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Herbal remedy cuts effectiveness of anticancer pill
BUFFALO Nov. 8, 2004 The herbal antidepressant St. John's Wort undercuts the effectiveness of the leukemia pill,' according to a new study.
The study, is the first to show that St. John's Wort may compromise the effectiveness of Gleevec® (imatinib mesylate, Novartis, Inc.), the revolutionary anticancer drug that has significantly improved the treatment of chronic myeloid leukemia (CML). Led by Dr. Patrick F. Smith, assistant professor in the School of Pharmacy and Pharmaceutical Sciences at the University at Buffalo, the researchers report their findings in the November issue of the journal Pharmacotherapy.
"We found that St. John's Wort may significantly reduce the effect of Gleevec® by lowering blood levels to the point where patients may fail therapy if they take both together," Smith said in a news release.
Recent surveys show that as many as one-third to one-half of all cancer patients report using alternative medications, while other studies have shown that such medications as St. John's Wort and certain vitamin supplements may interfere with chemotherapy.
"Patients may not view alternative products as 'medications,' and thus they frequently go unreported to the patient's physician or pharmacist," Smith said. "For the most part, patients often times don't necessarily need these herbal products, and don't know that there may be serious drug interactions."
Gleevec®, or imatinib mesylate, was the first FDA approved drug to result from the "rationale drug development" that grew from the Human Genome Project. The drug was designed to target specific molecular features of leukemia cells caused by a genetic abnormality that results in a chromosomal rearrangement. The result is that the drug triggers cell death in leukemia cells with little harm to normal cells, unlike traditional chemotherapy drugs. While most chemotherapy is administered intravenously every few weeks for several dosing cycles, Gleevec® is taken in a daily, oral dose over the course of years.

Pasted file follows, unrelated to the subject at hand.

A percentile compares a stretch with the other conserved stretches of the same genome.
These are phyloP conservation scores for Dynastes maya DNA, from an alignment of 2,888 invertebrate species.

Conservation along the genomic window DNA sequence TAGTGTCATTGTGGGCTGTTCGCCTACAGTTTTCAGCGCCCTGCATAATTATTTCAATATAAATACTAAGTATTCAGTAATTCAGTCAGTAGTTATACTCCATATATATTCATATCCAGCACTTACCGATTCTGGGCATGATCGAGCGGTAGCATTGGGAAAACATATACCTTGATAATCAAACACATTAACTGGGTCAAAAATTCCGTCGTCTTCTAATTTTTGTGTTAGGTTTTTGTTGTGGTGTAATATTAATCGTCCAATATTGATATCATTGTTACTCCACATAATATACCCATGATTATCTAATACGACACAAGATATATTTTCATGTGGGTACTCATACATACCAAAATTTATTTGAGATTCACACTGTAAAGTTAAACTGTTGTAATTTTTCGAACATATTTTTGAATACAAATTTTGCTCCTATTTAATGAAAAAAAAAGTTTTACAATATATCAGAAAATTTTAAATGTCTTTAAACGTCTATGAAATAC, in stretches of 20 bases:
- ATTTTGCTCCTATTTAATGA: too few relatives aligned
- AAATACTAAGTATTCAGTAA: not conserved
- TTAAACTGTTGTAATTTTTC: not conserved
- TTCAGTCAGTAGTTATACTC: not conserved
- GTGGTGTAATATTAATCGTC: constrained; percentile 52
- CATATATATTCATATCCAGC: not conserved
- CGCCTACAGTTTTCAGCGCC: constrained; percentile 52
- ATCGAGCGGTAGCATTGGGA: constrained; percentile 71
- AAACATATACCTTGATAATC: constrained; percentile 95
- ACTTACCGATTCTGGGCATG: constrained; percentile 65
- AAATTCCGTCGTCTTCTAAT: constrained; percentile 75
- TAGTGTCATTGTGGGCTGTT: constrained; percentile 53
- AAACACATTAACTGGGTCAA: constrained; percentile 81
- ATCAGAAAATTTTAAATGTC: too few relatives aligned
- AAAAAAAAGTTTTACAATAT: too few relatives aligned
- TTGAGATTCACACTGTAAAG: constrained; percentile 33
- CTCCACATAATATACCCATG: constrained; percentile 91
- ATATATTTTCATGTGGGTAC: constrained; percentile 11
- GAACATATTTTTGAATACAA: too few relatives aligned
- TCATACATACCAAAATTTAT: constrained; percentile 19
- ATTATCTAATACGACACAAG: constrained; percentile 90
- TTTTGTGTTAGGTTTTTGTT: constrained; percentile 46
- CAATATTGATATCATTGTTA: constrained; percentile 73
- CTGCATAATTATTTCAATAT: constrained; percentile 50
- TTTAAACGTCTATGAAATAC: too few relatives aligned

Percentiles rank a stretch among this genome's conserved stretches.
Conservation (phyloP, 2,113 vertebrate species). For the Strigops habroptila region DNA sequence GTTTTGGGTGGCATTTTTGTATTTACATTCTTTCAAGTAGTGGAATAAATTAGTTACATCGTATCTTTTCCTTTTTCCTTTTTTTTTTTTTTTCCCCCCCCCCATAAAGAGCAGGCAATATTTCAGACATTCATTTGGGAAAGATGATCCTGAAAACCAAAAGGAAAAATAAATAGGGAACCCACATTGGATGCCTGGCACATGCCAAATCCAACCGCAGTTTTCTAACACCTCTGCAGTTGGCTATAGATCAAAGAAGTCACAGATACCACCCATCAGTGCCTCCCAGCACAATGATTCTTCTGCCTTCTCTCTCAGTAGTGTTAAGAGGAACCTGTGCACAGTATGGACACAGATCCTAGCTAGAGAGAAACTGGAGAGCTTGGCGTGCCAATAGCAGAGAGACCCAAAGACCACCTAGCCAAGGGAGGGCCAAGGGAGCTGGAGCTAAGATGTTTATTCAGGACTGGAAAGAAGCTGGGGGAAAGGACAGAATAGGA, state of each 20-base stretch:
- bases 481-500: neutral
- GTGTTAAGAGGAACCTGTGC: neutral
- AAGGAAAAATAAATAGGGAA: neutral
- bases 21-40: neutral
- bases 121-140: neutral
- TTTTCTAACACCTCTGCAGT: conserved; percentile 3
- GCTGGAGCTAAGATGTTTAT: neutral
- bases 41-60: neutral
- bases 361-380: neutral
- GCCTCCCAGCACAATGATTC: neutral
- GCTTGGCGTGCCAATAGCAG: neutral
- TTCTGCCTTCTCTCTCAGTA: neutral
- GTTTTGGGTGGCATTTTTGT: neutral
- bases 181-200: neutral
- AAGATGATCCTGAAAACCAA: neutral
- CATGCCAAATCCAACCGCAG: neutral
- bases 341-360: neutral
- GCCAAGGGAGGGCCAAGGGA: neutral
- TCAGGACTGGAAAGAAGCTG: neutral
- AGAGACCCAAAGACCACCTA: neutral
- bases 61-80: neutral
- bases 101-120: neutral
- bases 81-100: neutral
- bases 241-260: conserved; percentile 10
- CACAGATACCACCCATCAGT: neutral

"Hence, it is the first drug that turns cancer into a chronic disease that is treated with a tablet, similar to high blood pressure or diabetes," Smith said.
As a result, Gleevec received an expedited approval in the United States for the treatment of chronic myeloid leukemia (CML) and rapidly has become a cornerstone of cancer treatment, according to Smith.
People commonly take St. John's Wort for depression, which can be a common side effect of cancer therapy. Smith's group showed, however, that St. John's Wort increases a patient's metabolism of the medication, resulting in the body eliminating the drug more quickly than normal. This lowers the blood levels, or reduces the patient's exposure, to the medication, decreasing its effectiveness.
"Thus, the reduction in blood levels caused by St. John's Wort may cause Gleevec® to be less effective, resulting in treatment failure," Smith said. "The other thing that can happen is that, if blood levels are too low, the leukemia cells also can become resistant to Gleevec®, rendering it completely ineffective, even if the dose is increased."
Similar results have been described in drug interaction studies of St. John's Wort with medications for AIDS, said Smith, who added that he believes cancer patients should avoid herbal supplements in general during treatment.
"It is imperative that patients know that herbals are not FDA regulated and that they may be very dangerous when combined with certain drugs. Patients should always check with their physicians or pharmacists before taking any herbal or over the counter product. Their lives literally may depend on it," Smith said.